I have been a great fan of Jane Austen and other contemporary fiction for a long time, but for much longer I've enjoyed science fiction and fantasy. So after hearing good things about this book, it really wasn't much of a surprise that my sister gave me this book. She knows me well!

It's a delight, really. It feels authentic and natural in voice - you could imagine that if Jane Austen wrote fantasy, it would look like this. The manners, the reality of life as a middle class lady, the traditions and fads of the day - they are all here, with the magic (glamour) woven in seamlessly. Shades of Milk and Honey has such great world-building that even those completely unfamiliar with the time period will understand, but I am certain this will amuse and fascinate any Austen-lover.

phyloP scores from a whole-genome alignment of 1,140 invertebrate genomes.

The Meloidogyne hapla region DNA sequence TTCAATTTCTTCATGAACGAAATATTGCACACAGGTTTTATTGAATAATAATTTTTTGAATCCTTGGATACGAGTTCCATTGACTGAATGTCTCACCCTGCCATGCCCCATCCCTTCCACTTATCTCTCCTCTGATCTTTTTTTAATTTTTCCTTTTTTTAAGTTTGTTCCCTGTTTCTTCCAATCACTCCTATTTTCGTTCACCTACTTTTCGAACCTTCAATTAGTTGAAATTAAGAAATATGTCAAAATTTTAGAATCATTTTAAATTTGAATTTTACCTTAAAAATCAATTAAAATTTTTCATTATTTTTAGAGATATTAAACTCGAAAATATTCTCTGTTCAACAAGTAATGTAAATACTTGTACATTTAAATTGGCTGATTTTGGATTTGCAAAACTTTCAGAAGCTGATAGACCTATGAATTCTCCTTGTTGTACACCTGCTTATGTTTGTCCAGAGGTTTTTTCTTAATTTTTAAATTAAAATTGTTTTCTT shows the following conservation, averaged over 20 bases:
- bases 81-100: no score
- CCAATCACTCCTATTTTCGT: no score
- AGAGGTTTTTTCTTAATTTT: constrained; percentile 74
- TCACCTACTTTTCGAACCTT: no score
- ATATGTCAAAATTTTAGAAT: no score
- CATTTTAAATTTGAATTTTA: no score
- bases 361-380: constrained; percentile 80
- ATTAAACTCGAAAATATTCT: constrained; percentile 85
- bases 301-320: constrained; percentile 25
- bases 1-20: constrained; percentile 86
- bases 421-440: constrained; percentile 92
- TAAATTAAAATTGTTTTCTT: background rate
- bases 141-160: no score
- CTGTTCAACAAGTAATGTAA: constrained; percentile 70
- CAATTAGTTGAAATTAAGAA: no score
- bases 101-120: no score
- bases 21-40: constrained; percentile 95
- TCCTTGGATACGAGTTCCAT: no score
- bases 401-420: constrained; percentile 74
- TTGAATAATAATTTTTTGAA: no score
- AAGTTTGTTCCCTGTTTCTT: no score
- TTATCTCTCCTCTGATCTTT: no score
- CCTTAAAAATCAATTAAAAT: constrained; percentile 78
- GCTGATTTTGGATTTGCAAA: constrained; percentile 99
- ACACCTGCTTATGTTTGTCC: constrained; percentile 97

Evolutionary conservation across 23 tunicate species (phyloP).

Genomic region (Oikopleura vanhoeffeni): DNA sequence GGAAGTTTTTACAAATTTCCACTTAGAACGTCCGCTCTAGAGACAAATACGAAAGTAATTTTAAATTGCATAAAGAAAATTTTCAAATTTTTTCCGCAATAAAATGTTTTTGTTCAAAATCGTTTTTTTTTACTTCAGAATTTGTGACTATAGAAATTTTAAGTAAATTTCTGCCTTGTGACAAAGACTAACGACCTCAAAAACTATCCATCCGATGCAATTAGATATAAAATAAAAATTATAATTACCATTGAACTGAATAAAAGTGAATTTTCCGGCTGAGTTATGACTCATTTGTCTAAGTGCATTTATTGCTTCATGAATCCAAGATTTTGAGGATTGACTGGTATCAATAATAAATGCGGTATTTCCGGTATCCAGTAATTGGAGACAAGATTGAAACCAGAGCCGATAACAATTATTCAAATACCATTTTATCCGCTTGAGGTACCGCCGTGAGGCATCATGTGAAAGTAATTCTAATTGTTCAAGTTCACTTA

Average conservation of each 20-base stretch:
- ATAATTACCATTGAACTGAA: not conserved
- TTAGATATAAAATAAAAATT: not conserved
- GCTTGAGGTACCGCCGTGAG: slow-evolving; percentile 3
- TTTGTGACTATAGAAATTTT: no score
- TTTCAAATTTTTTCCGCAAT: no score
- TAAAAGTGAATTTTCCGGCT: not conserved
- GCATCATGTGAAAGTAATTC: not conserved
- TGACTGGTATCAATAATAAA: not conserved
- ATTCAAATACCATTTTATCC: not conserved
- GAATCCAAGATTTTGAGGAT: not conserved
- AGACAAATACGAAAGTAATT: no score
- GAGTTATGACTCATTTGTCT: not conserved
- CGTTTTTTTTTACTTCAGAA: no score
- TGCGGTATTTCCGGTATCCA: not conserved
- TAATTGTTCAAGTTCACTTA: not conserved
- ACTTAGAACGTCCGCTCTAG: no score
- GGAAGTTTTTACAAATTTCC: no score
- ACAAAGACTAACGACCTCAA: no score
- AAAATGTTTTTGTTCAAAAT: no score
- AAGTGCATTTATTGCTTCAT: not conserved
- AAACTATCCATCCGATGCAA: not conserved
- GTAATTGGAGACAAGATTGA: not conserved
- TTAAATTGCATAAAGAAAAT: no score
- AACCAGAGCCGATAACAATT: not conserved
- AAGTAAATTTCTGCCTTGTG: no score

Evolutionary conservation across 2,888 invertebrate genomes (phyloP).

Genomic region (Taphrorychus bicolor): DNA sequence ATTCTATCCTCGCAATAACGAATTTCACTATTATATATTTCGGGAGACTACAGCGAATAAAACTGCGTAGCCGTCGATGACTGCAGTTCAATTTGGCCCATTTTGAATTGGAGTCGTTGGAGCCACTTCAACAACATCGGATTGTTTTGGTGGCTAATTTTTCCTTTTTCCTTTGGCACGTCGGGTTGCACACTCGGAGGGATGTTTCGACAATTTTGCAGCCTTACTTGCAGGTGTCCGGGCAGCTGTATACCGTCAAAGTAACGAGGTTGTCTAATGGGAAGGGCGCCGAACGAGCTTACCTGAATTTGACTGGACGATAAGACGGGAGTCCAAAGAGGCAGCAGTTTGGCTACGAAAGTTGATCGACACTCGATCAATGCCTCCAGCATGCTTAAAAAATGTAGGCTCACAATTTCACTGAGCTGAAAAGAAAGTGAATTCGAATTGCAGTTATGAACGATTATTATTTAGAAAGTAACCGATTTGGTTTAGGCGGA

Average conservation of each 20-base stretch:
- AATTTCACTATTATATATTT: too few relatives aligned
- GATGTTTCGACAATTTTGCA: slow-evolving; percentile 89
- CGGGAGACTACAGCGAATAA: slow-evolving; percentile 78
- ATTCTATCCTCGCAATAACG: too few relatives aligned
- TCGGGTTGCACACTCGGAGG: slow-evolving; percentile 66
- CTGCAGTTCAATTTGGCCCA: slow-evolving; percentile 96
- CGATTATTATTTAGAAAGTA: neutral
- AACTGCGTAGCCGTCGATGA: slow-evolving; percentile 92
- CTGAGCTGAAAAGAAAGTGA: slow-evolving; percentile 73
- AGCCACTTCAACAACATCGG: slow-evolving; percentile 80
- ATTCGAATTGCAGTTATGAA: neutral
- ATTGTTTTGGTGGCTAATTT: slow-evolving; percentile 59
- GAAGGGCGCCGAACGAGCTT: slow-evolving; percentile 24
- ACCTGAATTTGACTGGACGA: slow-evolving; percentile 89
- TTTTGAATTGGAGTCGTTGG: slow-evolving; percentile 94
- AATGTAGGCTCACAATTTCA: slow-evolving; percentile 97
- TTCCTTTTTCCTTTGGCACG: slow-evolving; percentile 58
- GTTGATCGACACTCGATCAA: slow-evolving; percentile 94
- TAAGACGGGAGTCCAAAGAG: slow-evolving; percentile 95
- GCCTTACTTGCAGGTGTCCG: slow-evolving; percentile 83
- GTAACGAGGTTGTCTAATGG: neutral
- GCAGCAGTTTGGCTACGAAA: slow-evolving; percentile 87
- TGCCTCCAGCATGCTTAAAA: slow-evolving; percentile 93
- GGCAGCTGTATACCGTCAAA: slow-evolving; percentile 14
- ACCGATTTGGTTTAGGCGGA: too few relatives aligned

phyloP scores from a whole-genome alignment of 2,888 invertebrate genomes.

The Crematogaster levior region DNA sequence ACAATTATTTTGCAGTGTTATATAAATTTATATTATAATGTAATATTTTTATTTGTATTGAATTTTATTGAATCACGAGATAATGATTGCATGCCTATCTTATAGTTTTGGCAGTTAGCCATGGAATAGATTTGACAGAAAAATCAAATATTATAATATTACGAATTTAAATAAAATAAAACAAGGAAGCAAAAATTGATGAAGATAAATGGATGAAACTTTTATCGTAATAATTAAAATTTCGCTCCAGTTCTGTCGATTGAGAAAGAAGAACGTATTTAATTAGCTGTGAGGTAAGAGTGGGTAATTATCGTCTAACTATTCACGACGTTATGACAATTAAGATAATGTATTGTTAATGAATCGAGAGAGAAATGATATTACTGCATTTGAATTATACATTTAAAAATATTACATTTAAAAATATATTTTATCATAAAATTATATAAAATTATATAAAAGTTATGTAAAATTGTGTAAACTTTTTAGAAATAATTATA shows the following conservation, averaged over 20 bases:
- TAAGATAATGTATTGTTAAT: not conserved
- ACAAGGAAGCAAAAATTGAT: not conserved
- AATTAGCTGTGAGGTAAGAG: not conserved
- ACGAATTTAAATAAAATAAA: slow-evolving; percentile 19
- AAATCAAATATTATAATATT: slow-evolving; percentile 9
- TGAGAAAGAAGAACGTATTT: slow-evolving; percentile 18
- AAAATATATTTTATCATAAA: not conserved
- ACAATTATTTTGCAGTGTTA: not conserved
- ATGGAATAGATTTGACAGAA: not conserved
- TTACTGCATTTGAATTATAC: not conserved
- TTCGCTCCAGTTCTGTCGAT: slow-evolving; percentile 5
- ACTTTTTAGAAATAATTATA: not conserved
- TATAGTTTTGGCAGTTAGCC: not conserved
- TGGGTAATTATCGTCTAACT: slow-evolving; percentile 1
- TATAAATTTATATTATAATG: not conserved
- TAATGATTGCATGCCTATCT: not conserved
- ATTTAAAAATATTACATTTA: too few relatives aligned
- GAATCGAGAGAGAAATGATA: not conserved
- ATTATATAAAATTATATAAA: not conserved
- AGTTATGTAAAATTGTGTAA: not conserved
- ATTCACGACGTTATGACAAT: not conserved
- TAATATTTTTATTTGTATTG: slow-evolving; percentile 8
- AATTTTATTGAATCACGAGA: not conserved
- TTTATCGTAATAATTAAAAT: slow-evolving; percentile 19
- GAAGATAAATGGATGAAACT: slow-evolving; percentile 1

The story is of a youngish woman, the eldest daughter of a middle class gentleman, approaching spinsterhood, but still with hopes of a happy marriage. Jane Ellsworth has no immediate beauty, but possesses a talent with art, music, but most of all glamour. It's presented as a sort of parlour glamour, but seeing two very skilled pratitioners in the book, other applications leap to mind - use in war is mentioned. The idea of the deception of beauty comes up a few times, both in the concept of glamour and in Jane's lovely sister, Melody. Much of the story is of the everyday meetings of people in Jane's circle and matchmaking between them. I love that I was left almost as much in dark about where people's hearts lay as Jane was - it really reinforced how little power of influence she has in what is the most important decision of a woman's life. I also loved that Jane shows many times that even if she is disappointed in love, she doesn't depend on it entirely. Yet she still hopes. Jane Ellsworth really is a relatable charater to a modern woman, while remaining true to her time period.